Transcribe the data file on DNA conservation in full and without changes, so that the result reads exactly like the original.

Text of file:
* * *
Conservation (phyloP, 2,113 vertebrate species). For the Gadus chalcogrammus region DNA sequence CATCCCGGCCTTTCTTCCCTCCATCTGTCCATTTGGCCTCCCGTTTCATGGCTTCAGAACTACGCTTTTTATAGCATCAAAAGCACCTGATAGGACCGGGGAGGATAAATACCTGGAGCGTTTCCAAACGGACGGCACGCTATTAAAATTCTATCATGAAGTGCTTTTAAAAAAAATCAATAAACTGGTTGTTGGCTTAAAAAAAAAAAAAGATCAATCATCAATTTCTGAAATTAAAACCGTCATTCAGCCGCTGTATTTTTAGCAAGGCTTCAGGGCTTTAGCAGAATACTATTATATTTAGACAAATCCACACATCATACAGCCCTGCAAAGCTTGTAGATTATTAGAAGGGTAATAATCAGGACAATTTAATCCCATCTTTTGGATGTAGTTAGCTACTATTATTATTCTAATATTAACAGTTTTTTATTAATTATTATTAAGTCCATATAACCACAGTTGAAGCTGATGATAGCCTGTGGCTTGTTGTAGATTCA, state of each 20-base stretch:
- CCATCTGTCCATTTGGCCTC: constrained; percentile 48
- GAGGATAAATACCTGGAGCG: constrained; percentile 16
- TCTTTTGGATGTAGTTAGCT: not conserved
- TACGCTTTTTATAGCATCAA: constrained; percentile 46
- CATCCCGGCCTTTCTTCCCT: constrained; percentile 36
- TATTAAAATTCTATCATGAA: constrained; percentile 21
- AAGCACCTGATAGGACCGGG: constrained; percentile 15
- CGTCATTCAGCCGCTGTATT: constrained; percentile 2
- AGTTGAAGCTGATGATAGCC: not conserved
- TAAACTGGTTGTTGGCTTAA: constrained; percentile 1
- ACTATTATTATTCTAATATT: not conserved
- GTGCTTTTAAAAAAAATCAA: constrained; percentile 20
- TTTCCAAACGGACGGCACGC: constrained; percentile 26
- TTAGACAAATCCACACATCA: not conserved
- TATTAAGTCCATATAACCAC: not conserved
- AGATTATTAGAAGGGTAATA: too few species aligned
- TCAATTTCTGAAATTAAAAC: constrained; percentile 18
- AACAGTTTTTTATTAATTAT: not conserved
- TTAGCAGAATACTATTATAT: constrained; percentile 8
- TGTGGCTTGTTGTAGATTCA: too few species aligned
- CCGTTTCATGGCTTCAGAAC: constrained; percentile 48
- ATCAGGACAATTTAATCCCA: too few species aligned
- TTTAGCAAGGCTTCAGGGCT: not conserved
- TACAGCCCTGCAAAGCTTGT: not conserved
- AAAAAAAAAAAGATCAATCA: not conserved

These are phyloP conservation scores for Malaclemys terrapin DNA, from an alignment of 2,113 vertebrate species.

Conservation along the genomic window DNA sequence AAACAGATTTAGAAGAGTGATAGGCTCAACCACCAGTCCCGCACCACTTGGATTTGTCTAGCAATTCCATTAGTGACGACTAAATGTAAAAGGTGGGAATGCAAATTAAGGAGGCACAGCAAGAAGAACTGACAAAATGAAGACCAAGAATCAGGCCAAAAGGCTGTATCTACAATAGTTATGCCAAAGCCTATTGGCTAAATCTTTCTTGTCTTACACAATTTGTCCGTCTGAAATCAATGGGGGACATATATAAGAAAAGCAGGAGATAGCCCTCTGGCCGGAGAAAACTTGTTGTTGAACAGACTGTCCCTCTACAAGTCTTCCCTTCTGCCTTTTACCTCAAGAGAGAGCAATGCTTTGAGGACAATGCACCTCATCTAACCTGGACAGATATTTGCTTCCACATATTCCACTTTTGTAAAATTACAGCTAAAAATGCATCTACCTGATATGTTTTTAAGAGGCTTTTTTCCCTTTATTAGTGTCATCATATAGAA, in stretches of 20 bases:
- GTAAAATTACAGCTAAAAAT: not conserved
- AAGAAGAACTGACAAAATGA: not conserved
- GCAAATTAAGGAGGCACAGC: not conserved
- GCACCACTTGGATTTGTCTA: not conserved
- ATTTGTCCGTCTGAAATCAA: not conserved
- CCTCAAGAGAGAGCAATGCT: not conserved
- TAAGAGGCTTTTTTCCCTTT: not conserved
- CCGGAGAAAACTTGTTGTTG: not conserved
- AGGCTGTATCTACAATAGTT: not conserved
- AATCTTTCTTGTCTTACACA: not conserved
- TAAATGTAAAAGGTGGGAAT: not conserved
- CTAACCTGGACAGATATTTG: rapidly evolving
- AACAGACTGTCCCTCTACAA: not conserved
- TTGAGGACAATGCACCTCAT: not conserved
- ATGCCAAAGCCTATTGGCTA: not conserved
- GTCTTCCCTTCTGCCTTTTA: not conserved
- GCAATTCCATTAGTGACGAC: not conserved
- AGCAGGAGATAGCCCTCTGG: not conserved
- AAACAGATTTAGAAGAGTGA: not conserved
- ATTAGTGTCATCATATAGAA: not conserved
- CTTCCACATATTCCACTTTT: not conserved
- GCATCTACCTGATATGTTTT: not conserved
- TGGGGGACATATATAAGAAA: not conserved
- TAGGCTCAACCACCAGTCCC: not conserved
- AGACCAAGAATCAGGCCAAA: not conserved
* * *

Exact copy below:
Conservation (phyloP, 2,113 vertebrate species). For the Gadus chalcogrammus region DNA sequence CATCCCGGCCTTTCTTCCCTCCATCTGTCCATTTGGCCTCCCGTTTCATGGCTTCAGAACTACGCTTTTTATAGCATCAAAAGCACCTGATAGGACCGGGGAGGATAAATACCTGGAGCGTTTCCAAACGGACGGCACGCTATTAAAATTCTATCATGAAGTGCTTTTAAAAAAAATCAATAAACTGGTTGTTGGCTTAAAAAAAAAAAAAGATCAATCATCAATTTCTGAAATTAAAACCGTCATTCAGCCGCTGTATTTTTAGCAAGGCTTCAGGGCTTTAGCAGAATACTATTATATTTAGACAAATCCACACATCATACAGCCCTGCAAAGCTTGTAGATTATTAGAAGGGTAATAATCAGGACAATTTAATCCCATCTTTTGGATGTAGTTAGCTACTATTATTATTCTAATATTAACAGTTTTTTATTAATTATTATTAAGTCCATATAACCACAGTTGAAGCTGATGATAGCCTGTGGCTTGTTGTAGATTCA, state of each 20-base stretch:
- CCATCTGTCCATTTGGCCTC: constrained; percentile 48
- GAGGATAAATACCTGGAGCG: constrained; percentile 16
- TCTTTTGGATGTAGTTAGCT: not conserved
- TACGCTTTTTATAGCATCAA: constrained; percentile 46
- CATCCCGGCCTTTCTTCCCT: constrained; percentile 36
- TATTAAAATTCTATCATGAA: constrained; percentile 21
- AAGCACCTGATAGGACCGGG: constrained; percentile 15
- CGTCATTCAGCCGCTGTATT: constrained; percentile 2
- AGTTGAAGCTGATGATAGCC: not conserved
- TAAACTGGTTGTTGGCTTAA: constrained; percentile 1
- ACTATTATTATTCTAATATT: not conserved
- GTGCTTTTAAAAAAAATCAA: constrained; percentile 20
- TTTCCAAACGGACGGCACGC: constrained; percentile 26
- TTAGACAAATCCACACATCA: not conserved
- TATTAAGTCCATATAACCAC: not conserved
- AGATTATTAGAAGGGTAATA: too few species aligned
- TCAATTTCTGAAATTAAAAC: constrained; percentile 18
- AACAGTTTTTTATTAATTAT: not conserved
- TTAGCAGAATACTATTATAT: constrained; percentile 8
- TGTGGCTTGTTGTAGATTCA: too few species aligned
- CCGTTTCATGGCTTCAGAAC: constrained; percentile 48
- ATCAGGACAATTTAATCCCA: too few species aligned
- TTTAGCAAGGCTTCAGGGCT: not conserved
- TACAGCCCTGCAAAGCTTGT: not conserved
- AAAAAAAAAAAGATCAATCA: not conserved

These are phyloP conservation scores for Malaclemys terrapin DNA, from an alignment of 2,113 vertebrate species.

Conservation along the genomic window DNA sequence AAACAGATTTAGAAGAGTGATAGGCTCAACCACCAGTCCCGCACCACTTGGATTTGTCTAGCAATTCCATTAGTGACGACTAAATGTAAAAGGTGGGAATGCAAATTAAGGAGGCACAGCAAGAAGAACTGACAAAATGAAGACCAAGAATCAGGCCAAAAGGCTGTATCTACAATAGTTATGCCAAAGCCTATTGGCTAAATCTTTCTTGTCTTACACAATTTGTCCGTCTGAAATCAATGGGGGACATATATAAGAAAAGCAGGAGATAGCCCTCTGGCCGGAGAAAACTTGTTGTTGAACAGACTGTCCCTCTACAAGTCTTCCCTTCTGCCTTTTACCTCAAGAGAGAGCAATGCTTTGAGGACAATGCACCTCATCTAACCTGGACAGATATTTGCTTCCACATATTCCACTTTTGTAAAATTACAGCTAAAAATGCATCTACCTGATATGTTTTTAAGAGGCTTTTTTCCCTTTATTAGTGTCATCATATAGAA, in stretches of 20 bases:
- GTAAAATTACAGCTAAAAAT: not conserved
- AAGAAGAACTGACAAAATGA: not conserved
- GCAAATTAAGGAGGCACAGC: not conserved
- GCACCACTTGGATTTGTCTA: not conserved
- ATTTGTCCGTCTGAAATCAA: not conserved
- CCTCAAGAGAGAGCAATGCT: not conserved
- TAAGAGGCTTTTTTCCCTTT: not conserved
- CCGGAGAAAACTTGTTGTTG: not conserved
- AGGCTGTATCTACAATAGTT: not conserved
- AATCTTTCTTGTCTTACACA: not conserved
- TAAATGTAAAAGGTGGGAAT: not conserved
- CTAACCTGGACAGATATTTG: rapidly evolving
- AACAGACTGTCCCTCTACAA: not conserved
- TTGAGGACAATGCACCTCAT: not conserved
- ATGCCAAAGCCTATTGGCTA: not conserved
- GTCTTCCCTTCTGCCTTTTA: not conserved
- GCAATTCCATTAGTGACGAC: not conserved
- AGCAGGAGATAGCCCTCTGG: not conserved
- AAACAGATTTAGAAGAGTGA: not conserved
- ATTAGTGTCATCATATAGAA: not conserved
- CTTCCACATATTCCACTTTT: not conserved
- GCATCTACCTGATATGTTTT: not conserved
- TGGGGGACATATATAAGAAA: not conserved
- TAGGCTCAACCACCAGTCCC: not conserved
- AGACCAAGAATCAGGCCAAA: not conserved